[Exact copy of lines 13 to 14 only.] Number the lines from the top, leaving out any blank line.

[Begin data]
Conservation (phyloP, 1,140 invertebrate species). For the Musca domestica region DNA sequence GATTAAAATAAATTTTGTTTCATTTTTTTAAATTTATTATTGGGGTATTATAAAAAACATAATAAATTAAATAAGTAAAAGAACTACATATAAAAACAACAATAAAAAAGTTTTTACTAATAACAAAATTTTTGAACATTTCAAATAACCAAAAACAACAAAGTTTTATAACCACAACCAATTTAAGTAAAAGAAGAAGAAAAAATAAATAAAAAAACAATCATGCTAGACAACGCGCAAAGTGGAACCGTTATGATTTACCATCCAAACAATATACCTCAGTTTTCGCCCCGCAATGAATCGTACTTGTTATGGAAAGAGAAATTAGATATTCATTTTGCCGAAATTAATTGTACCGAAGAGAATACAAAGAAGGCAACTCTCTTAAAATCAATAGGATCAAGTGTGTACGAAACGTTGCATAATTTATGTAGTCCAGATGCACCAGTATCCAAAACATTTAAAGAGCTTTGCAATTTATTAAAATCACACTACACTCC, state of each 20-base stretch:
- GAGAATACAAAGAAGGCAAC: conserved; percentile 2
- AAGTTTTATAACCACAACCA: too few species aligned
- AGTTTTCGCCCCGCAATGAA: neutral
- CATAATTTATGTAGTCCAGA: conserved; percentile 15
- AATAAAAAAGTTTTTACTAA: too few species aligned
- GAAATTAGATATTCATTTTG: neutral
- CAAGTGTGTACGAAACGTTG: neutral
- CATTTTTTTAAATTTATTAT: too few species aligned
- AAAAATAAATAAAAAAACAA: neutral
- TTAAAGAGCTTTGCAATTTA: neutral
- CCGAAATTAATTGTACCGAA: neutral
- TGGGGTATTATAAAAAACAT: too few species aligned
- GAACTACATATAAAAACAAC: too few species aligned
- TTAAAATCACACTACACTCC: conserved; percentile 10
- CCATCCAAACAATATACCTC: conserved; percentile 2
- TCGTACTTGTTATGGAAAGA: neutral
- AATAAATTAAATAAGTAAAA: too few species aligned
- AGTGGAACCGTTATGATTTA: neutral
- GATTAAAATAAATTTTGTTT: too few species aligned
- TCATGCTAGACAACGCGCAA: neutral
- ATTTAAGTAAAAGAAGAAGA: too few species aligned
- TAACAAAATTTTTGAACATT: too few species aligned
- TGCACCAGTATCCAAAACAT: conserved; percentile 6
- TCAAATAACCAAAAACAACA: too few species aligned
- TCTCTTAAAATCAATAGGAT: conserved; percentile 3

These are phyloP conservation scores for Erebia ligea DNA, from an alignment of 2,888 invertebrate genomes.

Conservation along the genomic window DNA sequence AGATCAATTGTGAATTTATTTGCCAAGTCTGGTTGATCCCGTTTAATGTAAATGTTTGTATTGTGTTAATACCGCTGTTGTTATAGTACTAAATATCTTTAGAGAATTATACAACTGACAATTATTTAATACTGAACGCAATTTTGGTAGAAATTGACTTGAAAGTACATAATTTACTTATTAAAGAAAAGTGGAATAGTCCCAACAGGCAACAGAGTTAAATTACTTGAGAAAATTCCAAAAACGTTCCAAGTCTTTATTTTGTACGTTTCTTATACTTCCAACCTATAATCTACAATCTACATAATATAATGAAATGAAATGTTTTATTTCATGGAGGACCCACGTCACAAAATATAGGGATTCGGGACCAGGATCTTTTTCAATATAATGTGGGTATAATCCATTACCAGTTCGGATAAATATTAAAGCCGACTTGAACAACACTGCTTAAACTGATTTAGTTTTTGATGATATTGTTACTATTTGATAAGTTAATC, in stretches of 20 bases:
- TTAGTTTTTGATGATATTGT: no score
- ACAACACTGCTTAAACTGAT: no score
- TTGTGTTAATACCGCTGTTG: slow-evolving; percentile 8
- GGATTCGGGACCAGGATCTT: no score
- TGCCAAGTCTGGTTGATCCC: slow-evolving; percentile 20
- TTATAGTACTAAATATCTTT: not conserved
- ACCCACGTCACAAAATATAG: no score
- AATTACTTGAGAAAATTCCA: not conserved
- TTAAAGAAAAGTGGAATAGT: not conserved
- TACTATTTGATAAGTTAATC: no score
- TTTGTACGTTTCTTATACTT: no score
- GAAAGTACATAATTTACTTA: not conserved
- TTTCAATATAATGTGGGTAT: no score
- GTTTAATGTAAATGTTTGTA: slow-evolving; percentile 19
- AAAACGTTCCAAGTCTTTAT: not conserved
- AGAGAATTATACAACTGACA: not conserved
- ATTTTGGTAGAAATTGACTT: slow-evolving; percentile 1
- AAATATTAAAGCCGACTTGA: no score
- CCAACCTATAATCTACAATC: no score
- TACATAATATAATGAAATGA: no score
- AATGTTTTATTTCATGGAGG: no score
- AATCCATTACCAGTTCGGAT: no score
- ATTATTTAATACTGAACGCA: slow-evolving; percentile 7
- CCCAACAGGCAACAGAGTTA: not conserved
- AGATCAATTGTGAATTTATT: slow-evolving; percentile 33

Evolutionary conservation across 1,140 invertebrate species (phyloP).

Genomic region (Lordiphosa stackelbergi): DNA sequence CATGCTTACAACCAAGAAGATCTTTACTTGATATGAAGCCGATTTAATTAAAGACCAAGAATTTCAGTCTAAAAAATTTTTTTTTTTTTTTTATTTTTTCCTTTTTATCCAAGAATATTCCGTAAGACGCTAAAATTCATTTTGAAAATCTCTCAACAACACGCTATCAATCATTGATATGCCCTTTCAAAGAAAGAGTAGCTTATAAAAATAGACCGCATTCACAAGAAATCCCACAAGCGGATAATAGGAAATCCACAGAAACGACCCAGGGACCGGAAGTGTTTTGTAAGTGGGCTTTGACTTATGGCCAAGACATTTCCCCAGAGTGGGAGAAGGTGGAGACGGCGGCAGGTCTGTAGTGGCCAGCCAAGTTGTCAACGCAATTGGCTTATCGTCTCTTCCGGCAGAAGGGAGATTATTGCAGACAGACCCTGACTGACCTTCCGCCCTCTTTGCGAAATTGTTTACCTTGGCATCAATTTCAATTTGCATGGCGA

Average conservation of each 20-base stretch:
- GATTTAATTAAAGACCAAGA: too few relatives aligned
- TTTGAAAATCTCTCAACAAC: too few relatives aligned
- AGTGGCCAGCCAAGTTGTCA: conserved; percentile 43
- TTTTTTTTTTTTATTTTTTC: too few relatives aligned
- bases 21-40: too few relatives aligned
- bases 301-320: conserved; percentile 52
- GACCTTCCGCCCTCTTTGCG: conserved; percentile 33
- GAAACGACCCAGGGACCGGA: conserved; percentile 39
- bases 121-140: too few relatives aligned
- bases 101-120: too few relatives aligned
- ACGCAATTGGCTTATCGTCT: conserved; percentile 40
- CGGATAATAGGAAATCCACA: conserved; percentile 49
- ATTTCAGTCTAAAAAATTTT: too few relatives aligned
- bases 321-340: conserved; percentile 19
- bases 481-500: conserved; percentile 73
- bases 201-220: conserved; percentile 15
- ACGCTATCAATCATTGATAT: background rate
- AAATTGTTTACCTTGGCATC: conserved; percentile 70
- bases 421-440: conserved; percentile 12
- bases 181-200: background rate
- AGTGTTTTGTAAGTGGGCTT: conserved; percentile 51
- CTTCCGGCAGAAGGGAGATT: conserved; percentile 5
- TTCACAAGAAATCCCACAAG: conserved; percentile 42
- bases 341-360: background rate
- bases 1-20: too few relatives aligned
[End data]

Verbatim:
- TGGGGTATTATAAAAAACAT: too few species aligned
- GAACTACATATAAAAACAAC: too few species aligned